Cedar Hill plan complete
A new preservation plan for Cedar Hill Cemetery recommends forming a nonprofit group to aid in raising money and applying for grants to repair and maintain the historic grounds.
Other high priorities include repairing heavily damaged grave markers, restoring the terrace steps at the entrance to the cemetery and redefining the roads that crisscross the land.
Having a plan in place is an important first step, members of the committee that helped form the plan say.
“I think my biggest concern was getting the driveways in better shape,” said Robert Baker III of R.W. Baker & Sons Funeral Home & Crematory. “Grass has grown in the middle of the driveways. People are driving over graves because they really don’t know where the driveways are.”
The plan was prepared using a $10,000 grant from the Department of Historic Resources, with a local match donated by the Nansemond River Garden Club. A requirement of the grant was that an outside consultant assist in the preparation of the document, a task for which John Milner Associates of Charlottesville, a historic preservation specialist firm, was retained.
A technical review committee included city staff, as well as people from several local businesses that have interest in the cemetery and nonprofit organizations that have been investing time and money into the cemetery for years.
“Everybody’s heart is in the right place,” said Lee Hart, a past commander of the Tom Smith Camp of the Sons of Confederate Veterans. “We’re all concerned about one of Suffolk’s greatest historic treasures.”
Cedar Hill Cemetery, located just off North Main Street, is the final resting place of much of Suffolk’s history. It includes several war monuments, ornate gravestones with a story all their own, and thousands of marked and unmarked graves of some of Suffolk’s and Virginia’s most prominent citizens.
However, a long history of vandals, careless contractors and natural elements has taken its toll. Many grave markers are broken or sinking into the ground. The roads are not clearly defined and are marred with sinkholes. The terrace steps, a focal point of the cemetery near the main entrance, are cracked, crumbling and recently off-limits.
Nonprofit organizations — the Tom Smith Camp of the Sons of Confederate Veterans, the Suffolk chapter of the United Daughters of the Confederacy, the Nansemond River Garden Club and the Suffolk-Nansemond Historical Society — have done plenty of volunteer work in the cemetery through the years.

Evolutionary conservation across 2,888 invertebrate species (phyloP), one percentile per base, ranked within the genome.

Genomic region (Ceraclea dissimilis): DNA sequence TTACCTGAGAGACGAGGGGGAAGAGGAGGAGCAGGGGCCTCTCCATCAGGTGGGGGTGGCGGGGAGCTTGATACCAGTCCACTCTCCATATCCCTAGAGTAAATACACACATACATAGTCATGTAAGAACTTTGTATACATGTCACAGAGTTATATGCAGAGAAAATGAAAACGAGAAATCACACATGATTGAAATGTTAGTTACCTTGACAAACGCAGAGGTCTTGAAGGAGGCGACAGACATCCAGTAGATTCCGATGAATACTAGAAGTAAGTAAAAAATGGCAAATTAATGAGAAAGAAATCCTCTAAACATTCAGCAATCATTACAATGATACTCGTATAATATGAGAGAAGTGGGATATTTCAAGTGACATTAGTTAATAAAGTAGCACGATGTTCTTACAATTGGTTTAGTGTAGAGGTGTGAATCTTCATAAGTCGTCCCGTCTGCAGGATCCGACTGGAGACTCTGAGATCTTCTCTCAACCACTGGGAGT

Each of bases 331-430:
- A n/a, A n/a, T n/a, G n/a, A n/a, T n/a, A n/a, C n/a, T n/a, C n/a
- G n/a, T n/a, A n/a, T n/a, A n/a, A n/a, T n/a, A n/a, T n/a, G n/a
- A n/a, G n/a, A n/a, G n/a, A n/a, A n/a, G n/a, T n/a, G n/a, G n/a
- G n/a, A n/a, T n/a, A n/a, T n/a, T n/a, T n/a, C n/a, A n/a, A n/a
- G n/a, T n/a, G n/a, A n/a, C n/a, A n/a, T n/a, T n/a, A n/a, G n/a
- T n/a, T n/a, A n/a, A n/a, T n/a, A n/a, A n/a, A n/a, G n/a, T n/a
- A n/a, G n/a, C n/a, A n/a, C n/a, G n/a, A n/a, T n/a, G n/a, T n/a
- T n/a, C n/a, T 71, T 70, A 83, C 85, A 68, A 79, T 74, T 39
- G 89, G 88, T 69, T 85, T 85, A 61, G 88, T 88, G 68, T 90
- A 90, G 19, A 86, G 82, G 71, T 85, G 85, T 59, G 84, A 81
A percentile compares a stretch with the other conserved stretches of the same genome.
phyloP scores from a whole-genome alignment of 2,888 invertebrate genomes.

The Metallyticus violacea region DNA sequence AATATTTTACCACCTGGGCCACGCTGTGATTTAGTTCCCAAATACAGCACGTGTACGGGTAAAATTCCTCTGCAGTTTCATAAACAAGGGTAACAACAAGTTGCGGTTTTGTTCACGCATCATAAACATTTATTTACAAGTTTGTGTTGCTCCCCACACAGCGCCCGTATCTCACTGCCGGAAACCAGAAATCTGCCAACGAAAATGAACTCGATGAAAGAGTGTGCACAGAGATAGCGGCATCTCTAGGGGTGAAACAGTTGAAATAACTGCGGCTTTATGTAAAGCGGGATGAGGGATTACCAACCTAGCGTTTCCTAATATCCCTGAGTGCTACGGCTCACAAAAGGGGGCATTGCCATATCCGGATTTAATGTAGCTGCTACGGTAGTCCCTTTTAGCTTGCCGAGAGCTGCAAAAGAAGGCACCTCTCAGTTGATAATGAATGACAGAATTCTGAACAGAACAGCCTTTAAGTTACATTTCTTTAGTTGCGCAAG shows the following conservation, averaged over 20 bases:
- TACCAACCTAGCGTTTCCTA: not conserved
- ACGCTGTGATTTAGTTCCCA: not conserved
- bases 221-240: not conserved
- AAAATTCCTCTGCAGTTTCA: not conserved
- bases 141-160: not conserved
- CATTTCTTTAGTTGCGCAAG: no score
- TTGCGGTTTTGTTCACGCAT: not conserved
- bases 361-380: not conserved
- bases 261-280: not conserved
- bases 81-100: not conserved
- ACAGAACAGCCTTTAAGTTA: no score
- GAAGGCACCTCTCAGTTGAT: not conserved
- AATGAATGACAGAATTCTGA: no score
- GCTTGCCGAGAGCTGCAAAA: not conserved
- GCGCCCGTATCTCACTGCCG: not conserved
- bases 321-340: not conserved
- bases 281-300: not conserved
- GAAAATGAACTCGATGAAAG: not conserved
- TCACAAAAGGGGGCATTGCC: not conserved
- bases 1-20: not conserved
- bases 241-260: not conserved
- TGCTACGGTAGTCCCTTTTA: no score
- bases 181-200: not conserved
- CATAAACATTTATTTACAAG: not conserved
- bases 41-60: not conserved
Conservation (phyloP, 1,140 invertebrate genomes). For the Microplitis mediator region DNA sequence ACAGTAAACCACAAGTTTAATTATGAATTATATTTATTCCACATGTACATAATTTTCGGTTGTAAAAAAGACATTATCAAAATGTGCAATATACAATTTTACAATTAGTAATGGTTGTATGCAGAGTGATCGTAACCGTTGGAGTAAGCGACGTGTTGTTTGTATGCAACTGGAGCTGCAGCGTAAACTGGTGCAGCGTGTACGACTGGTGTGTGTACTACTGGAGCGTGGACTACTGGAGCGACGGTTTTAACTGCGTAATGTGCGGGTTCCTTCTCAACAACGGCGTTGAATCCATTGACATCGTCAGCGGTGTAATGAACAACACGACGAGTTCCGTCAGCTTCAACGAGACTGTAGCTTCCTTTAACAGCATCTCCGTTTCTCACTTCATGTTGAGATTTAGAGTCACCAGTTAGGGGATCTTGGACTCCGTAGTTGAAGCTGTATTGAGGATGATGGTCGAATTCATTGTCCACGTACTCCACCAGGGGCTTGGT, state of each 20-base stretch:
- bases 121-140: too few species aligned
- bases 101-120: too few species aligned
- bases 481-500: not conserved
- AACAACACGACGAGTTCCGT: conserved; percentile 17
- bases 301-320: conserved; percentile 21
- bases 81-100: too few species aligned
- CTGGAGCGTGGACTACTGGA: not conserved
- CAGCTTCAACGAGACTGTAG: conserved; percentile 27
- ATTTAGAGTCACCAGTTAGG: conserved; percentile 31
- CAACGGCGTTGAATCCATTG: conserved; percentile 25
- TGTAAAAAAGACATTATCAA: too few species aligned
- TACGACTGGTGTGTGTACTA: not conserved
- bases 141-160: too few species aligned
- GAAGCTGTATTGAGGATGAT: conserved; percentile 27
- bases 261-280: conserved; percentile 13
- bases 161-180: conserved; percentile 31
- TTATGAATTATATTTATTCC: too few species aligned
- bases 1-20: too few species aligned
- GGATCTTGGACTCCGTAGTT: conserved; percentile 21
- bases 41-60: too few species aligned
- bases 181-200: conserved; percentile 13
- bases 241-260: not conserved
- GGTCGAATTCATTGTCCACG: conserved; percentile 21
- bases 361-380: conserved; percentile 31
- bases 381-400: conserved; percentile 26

The committee’s plan helped solidify what is already being done, Hart said.
“I think we all came together on a lot of things,” he said. “The bottom line is that most all of it is what we already knew.”
First-priority recommendations include forming the “Friends of Cedar Hill Cemetery” group as soon as possible to collect donations and apply for grants to fund the work.
“Money is a big problem right now,” said Susan Carraway, president of the Suffolk chapter of the United Daughters of the Confederacy.
Other first priorities are establishing the road widths, repairing badly damaged markers, forming a maintenance plan, restoring the terrace steps and removing weeds.
Secondary priorities include repairing secondary roads, planting new cedar trees, completing a signage system for visitor information and adding amenities such as benches and trash receptacles.
Tertiary priorities include creating maps and a website to guide visitors and genealogy researchers, creating an information kiosk at the bottom of the terrace steps and continuing cedar tree plantings.
“The Friends of Cedar Hill would be a good thing,” Hart said, “if it is managed properly so that every single penny can go towards an actual repair and not use it frivolously. We’ve got to define what we’re going to do and do it.”
Baker said he has already seen some improvements based on the recommendations. A new contractor has been hired to cut the grass, and some weeds have been removed.
“I think they’ve done a better job this time with their contractor,” Baker said. “That was something that had been identified a while back … that needed to be done. They weren’t caring for what was in the cemetery. They were just there to do a job.”
Carraway added that she hopes the groups will continue working together for the good of the cemetery, just as they have for years.
“I do hope to be able to work with everybody,” she said. “For the most part, everyone does have the same goals in improving the cemetery.”